Superb Smoked Rattlesnake Stew

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Superb Smoked Rattlesnake? Made into a stew … and a superb stew at that?

I know, I know, to the uninitiated, it sounds a bit far fetched. However, rattlesnake is good food, a very lean and healthy meat. Even so, unless you know how to prepare it, the meat can be rather tough, and might bring to mind a lithe, half-starved tilapia. This Smoked Rattlesnake Stew recipe is my favorite way to prepare rattlesnake. The meat will be tender and juicy.

Superb Smoked Rattlesnake Stew Public Domain

And because the recipe calls for already smoked, boned, and canned rattlesnake meat, it saves you the other major headache of preparing rattlesnake: getting the edible meat off of the bones. It is no easy task, trust one who has tried it!

Smoked Rattlesnake Stew

(Photo Attributed to Author: Joe Loong)

This Superb Smoked Rattlesnake Stew recipe will feed two very hungry people as a meal main entree. If it is being served as a side dish, you can divide it into 4 to 6 servings.

Superb Smoked Rattlesnake Stew Recipe-

Ingredients:
  • 8 oz. can of deboned and smoked rattlesnake meat
  • 1 quart lamb broth
  • 1 medium-sized yellow onion, peeled and chopped fine
  • 4 large cloves garlic, peeled, and rough chopped
  • 2 uncooked ears of fresh sweet corn
  • 1 large ripe red tomato, cored and rough chopped
  • 1 large potato, skin left on, chopped into small (1/4″ – 1/2″) dices
  • 1 large parsnip, peeled, and chopped into small (1/4″ – 1/2″) dices
  • 1-2 jalapeno peppers, chopped fine (or to taste, and also optional – I like my Smoked Rattlesnake Stew very hot-spicy. If you prefer a milder stew, use only one pepper, and for milder still, remove the seeds)
  • 1 tsp. dried thyme
  • 1 tsp. dried cilantro
  • 1 tsp. dried and crushed basil
  • 1 tbsp. smoked paprika
  • salt and pepper, to taste
  • 2 tbsp. extra virgin olive oil
  • 1/2 cup plus 1 tbsp. good quality cognac
Directions:
  1. Take the smoked snake out of the can (reserve the brine) and, using two forks, shred the meat. Set aside for now.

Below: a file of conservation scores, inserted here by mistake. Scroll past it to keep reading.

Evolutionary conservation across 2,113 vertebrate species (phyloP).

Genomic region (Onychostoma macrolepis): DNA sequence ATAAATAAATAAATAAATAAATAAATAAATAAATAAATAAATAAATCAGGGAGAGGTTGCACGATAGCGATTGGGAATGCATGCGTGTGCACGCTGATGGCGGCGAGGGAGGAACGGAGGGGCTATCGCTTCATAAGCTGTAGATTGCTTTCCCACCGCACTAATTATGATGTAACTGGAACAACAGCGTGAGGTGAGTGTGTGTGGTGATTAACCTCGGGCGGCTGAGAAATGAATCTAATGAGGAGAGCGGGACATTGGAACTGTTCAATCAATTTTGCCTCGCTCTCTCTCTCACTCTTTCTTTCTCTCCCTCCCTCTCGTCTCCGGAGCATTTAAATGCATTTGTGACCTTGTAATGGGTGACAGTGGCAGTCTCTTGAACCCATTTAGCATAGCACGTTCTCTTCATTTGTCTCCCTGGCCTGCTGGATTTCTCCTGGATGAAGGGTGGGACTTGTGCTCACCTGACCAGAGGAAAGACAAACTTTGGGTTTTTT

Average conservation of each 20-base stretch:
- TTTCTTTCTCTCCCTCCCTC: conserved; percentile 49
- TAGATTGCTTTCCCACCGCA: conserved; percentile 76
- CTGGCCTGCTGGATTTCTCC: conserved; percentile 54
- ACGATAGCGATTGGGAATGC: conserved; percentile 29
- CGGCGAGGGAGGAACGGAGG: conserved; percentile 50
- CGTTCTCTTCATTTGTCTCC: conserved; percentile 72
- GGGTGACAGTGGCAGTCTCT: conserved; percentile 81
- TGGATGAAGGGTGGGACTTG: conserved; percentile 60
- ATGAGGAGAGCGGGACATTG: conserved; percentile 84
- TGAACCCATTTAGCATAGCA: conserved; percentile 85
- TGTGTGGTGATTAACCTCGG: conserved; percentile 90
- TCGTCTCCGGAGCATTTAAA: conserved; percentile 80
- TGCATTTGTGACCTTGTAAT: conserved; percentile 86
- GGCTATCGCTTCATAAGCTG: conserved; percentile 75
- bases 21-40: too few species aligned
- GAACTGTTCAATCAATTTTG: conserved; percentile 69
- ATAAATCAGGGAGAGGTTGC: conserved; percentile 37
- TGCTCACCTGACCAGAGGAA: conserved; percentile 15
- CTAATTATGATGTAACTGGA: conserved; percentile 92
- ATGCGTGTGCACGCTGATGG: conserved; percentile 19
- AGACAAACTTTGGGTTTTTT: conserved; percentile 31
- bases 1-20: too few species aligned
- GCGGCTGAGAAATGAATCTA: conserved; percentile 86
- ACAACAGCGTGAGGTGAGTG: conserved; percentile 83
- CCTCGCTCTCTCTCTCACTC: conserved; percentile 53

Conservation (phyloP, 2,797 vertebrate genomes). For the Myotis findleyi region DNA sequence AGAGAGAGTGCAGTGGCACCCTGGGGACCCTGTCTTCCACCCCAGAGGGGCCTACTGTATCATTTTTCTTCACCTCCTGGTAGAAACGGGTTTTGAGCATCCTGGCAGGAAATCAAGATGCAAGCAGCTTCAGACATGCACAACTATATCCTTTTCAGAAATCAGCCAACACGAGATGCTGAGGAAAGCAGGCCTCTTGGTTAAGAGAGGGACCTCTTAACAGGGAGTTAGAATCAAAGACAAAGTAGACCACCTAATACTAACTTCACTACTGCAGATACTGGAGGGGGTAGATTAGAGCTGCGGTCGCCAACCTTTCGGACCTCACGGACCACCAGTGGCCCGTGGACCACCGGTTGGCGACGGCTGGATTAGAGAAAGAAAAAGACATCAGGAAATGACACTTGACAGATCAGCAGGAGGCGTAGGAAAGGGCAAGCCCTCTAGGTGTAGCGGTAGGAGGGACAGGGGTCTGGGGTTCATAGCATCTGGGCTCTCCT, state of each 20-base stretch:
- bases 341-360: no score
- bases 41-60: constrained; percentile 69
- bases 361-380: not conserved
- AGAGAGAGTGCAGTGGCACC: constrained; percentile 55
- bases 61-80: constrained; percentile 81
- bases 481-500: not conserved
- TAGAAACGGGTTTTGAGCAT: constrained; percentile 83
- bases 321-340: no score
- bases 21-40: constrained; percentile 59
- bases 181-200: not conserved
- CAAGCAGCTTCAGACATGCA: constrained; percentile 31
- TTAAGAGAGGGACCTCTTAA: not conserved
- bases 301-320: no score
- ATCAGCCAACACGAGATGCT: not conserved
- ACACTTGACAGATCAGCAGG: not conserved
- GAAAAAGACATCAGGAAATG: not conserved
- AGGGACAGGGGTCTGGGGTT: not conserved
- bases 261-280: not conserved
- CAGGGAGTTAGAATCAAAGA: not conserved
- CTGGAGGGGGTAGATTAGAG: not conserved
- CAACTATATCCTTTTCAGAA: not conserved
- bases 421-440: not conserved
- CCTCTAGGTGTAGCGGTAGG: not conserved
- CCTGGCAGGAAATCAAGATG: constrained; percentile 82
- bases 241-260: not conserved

2. Husk the ears of corn and, using a sharp knife, slice the kernels off of the cob.
  3. In a large skillet over medium-high flame, heat the oil. When the oil is sizzling hot, add in the onions and garlic, as well as the corn kernels. Now add in 1 tbsp. of cognac. Sauté in the oil and cognac, stirring, for 3 – 4 minutes, until the onion and garlic are softened and fragrant, and the corn kernels are browning.
  4. Put a 2 quart cooking pot on the burner, raise the flame to high, and pour the broth into it. Add in also the reserved brine from the canned rattlesnake and 1/2 cup of cognac.
  5. Now everything goes into the pot: the diced potato and parsnip, all the spices and herbs, the shredded snake meat, the sautéed onion, garlic and corn, the chopped tomato, salt and pepper, and the jalapenos (if using).
  6. Bring the stew to a vigorous, rolling boil, then reduce the flame to just a lively simmer, cover the pot, and let it gently cook for about 30 minutes. You can let it cook longer if you want to reduce the liquid more, for a thicker stew consistency. About 10 minutes before serving, do a taste test. Adjust the salt and pepper if necessary, and then allow the stew to simmer until you are ready to eat.
  7. Serve your Superb Smoked Rattlesnake Stew while nice and hot. If you are serving the stew for a dinner meal, enjoy and aperitif of the cognac, too!

Note: this recipe is just one of many, taken from our All-American/Wild Game Cuisine pages.


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6 thoughts on “Superb Smoked Rattlesnake Stew

  1. Hmmm … rattlesnake, huh? Well, I have trusted you on lots of other wierd sounding dishes, and they all tasted great, so ….. guess I’ll try it, LOL.

  2. I have a brother who loves wild game meat, and has been telling me for years I should try some rattlesnake. But just the thought of it turned me off. Now, all chopped up neatly into little cubes and cooked into a savory stew? This I might just try, lol.

  3. I once tried rattlesnake, bought it skinned at the butcher shop. I just seasoned it and boiled it, and like you said, it was quite tough, and hard to eat with so many bones. But this stew sounds great, with the meat already deboned and chopped up. Thanks for the recipe, because I did like the taste of the meat, and if it is tender and in a tasty stew, it should be a fun meal.

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